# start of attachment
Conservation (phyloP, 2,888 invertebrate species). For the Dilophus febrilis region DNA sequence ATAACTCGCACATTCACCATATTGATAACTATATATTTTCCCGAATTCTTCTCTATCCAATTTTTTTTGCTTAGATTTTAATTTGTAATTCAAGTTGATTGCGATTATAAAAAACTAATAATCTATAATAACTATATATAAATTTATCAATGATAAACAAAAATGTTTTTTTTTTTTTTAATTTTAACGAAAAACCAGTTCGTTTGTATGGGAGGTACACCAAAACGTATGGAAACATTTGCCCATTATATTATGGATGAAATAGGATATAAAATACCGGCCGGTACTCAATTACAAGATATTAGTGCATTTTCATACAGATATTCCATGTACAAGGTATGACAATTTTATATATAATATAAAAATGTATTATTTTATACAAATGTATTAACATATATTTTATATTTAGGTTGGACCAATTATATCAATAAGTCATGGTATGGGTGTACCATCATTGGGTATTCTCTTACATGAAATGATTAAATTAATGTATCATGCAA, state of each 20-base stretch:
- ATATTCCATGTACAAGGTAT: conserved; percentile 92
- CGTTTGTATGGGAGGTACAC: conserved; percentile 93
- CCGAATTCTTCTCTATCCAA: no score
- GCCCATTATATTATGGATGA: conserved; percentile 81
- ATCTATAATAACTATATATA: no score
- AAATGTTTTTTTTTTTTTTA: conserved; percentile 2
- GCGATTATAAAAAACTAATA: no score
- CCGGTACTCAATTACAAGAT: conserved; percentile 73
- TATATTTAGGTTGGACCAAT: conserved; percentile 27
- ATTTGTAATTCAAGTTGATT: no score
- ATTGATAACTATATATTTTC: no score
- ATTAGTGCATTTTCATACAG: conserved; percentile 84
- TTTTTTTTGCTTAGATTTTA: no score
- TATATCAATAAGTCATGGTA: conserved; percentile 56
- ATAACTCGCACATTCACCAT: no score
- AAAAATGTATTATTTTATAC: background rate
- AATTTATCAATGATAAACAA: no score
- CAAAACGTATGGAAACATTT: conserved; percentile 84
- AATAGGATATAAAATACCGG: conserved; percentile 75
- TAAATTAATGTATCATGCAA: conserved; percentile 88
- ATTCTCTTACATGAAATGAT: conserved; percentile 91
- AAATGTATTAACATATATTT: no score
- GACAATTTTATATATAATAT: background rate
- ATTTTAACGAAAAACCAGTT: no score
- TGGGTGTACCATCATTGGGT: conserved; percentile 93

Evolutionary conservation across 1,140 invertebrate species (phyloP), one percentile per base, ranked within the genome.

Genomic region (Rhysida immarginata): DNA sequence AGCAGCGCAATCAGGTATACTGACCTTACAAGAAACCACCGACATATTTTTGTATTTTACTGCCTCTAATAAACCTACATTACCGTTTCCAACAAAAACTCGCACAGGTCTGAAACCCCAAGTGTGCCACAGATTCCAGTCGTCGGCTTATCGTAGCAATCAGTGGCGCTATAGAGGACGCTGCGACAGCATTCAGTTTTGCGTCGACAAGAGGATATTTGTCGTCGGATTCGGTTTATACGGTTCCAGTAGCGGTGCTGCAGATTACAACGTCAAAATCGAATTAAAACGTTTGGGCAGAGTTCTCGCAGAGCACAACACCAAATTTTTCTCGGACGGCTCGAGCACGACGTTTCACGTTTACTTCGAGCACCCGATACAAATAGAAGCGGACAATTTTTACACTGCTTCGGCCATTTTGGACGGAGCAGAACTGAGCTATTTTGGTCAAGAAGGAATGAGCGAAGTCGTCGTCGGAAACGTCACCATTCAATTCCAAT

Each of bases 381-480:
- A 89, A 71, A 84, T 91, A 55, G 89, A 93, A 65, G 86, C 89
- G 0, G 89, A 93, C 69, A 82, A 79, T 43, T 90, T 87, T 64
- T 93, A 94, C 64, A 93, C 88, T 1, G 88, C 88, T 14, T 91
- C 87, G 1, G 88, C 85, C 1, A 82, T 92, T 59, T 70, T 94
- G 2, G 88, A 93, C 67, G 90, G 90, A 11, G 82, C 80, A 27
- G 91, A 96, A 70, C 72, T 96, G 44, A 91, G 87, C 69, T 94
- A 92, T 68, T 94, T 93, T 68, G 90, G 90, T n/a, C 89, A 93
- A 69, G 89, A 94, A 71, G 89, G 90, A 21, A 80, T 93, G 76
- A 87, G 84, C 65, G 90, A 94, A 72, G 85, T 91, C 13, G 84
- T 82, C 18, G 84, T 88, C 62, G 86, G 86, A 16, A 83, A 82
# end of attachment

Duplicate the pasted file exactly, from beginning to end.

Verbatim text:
Conservation (phyloP, 2,888 invertebrate species). For the Dilophus febrilis region DNA sequence ATAACTCGCACATTCACCATATTGATAACTATATATTTTCCCGAATTCTTCTCTATCCAATTTTTTTTGCTTAGATTTTAATTTGTAATTCAAGTTGATTGCGATTATAAAAAACTAATAATCTATAATAACTATATATAAATTTATCAATGATAAACAAAAATGTTTTTTTTTTTTTTAATTTTAACGAAAAACCAGTTCGTTTGTATGGGAGGTACACCAAAACGTATGGAAACATTTGCCCATTATATTATGGATGAAATAGGATATAAAATACCGGCCGGTACTCAATTACAAGATATTAGTGCATTTTCATACAGATATTCCATGTACAAGGTATGACAATTTTATATATAATATAAAAATGTATTATTTTATACAAATGTATTAACATATATTTTATATTTAGGTTGGACCAATTATATCAATAAGTCATGGTATGGGTGTACCATCATTGGGTATTCTCTTACATGAAATGATTAAATTAATGTATCATGCAA, state of each 20-base stretch:
- ATATTCCATGTACAAGGTAT: conserved; percentile 92
- CGTTTGTATGGGAGGTACAC: conserved; percentile 93
- CCGAATTCTTCTCTATCCAA: no score
- GCCCATTATATTATGGATGA: conserved; percentile 81
- ATCTATAATAACTATATATA: no score
- AAATGTTTTTTTTTTTTTTA: conserved; percentile 2
- GCGATTATAAAAAACTAATA: no score
- CCGGTACTCAATTACAAGAT: conserved; percentile 73
- TATATTTAGGTTGGACCAAT: conserved; percentile 27
- ATTTGTAATTCAAGTTGATT: no score
- ATTGATAACTATATATTTTC: no score
- ATTAGTGCATTTTCATACAG: conserved; percentile 84
- TTTTTTTTGCTTAGATTTTA: no score
- TATATCAATAAGTCATGGTA: conserved; percentile 56
- ATAACTCGCACATTCACCAT: no score
- AAAAATGTATTATTTTATAC: background rate
- AATTTATCAATGATAAACAA: no score
- CAAAACGTATGGAAACATTT: conserved; percentile 84
- AATAGGATATAAAATACCGG: conserved; percentile 75
- TAAATTAATGTATCATGCAA: conserved; percentile 88
- ATTCTCTTACATGAAATGAT: conserved; percentile 91
- AAATGTATTAACATATATTT: no score
- GACAATTTTATATATAATAT: background rate
- ATTTTAACGAAAAACCAGTT: no score
- TGGGTGTACCATCATTGGGT: conserved; percentile 93

Evolutionary conservation across 1,140 invertebrate species (phyloP), one percentile per base, ranked within the genome.

Genomic region (Rhysida immarginata): DNA sequence AGCAGCGCAATCAGGTATACTGACCTTACAAGAAACCACCGACATATTTTTGTATTTTACTGCCTCTAATAAACCTACATTACCGTTTCCAACAAAAACTCGCACAGGTCTGAAACCCCAAGTGTGCCACAGATTCCAGTCGTCGGCTTATCGTAGCAATCAGTGGCGCTATAGAGGACGCTGCGACAGCATTCAGTTTTGCGTCGACAAGAGGATATTTGTCGTCGGATTCGGTTTATACGGTTCCAGTAGCGGTGCTGCAGATTACAACGTCAAAATCGAATTAAAACGTTTGGGCAGAGTTCTCGCAGAGCACAACACCAAATTTTTCTCGGACGGCTCGAGCACGACGTTTCACGTTTACTTCGAGCACCCGATACAAATAGAAGCGGACAATTTTTACACTGCTTCGGCCATTTTGGACGGAGCAGAACTGAGCTATTTTGGTCAAGAAGGAATGAGCGAAGTCGTCGTCGGAAACGTCACCATTCAATTCCAAT

Each of bases 381-480:
- A 89, A 71, A 84, T 91, A 55, G 89, A 93, A 65, G 86, C 89
- G 0, G 89, A 93, C 69, A 82, A 79, T 43, T 90, T 87, T 64
- T 93, A 94, C 64, A 93, C 88, T 1, G 88, C 88, T 14, T 91
- C 87, G 1, G 88, C 85, C 1, A 82, T 92, T 59, T 70, T 94
- G 2, G 88, A 93, C 67, G 90, G 90, A 11, G 82, C 80, A 27
- G 91, A 96, A 70, C 72, T 96, G 44, A 91, G 87, C 69, T 94
- A 92, T 68, T 94, T 93, T 68, G 90, G 90, T n/a, C 89, A 93
- A 69, G 89, A 94, A 71, G 89, G 90, A 21, A 80, T 93, G 76
- A 87, G 84, C 65, G 90, A 94, A 72, G 85, T 91, C 13, G 84
- T 82, C 18, G 84, T 88, C 62, G 86, G 86, A 16, A 83, A 82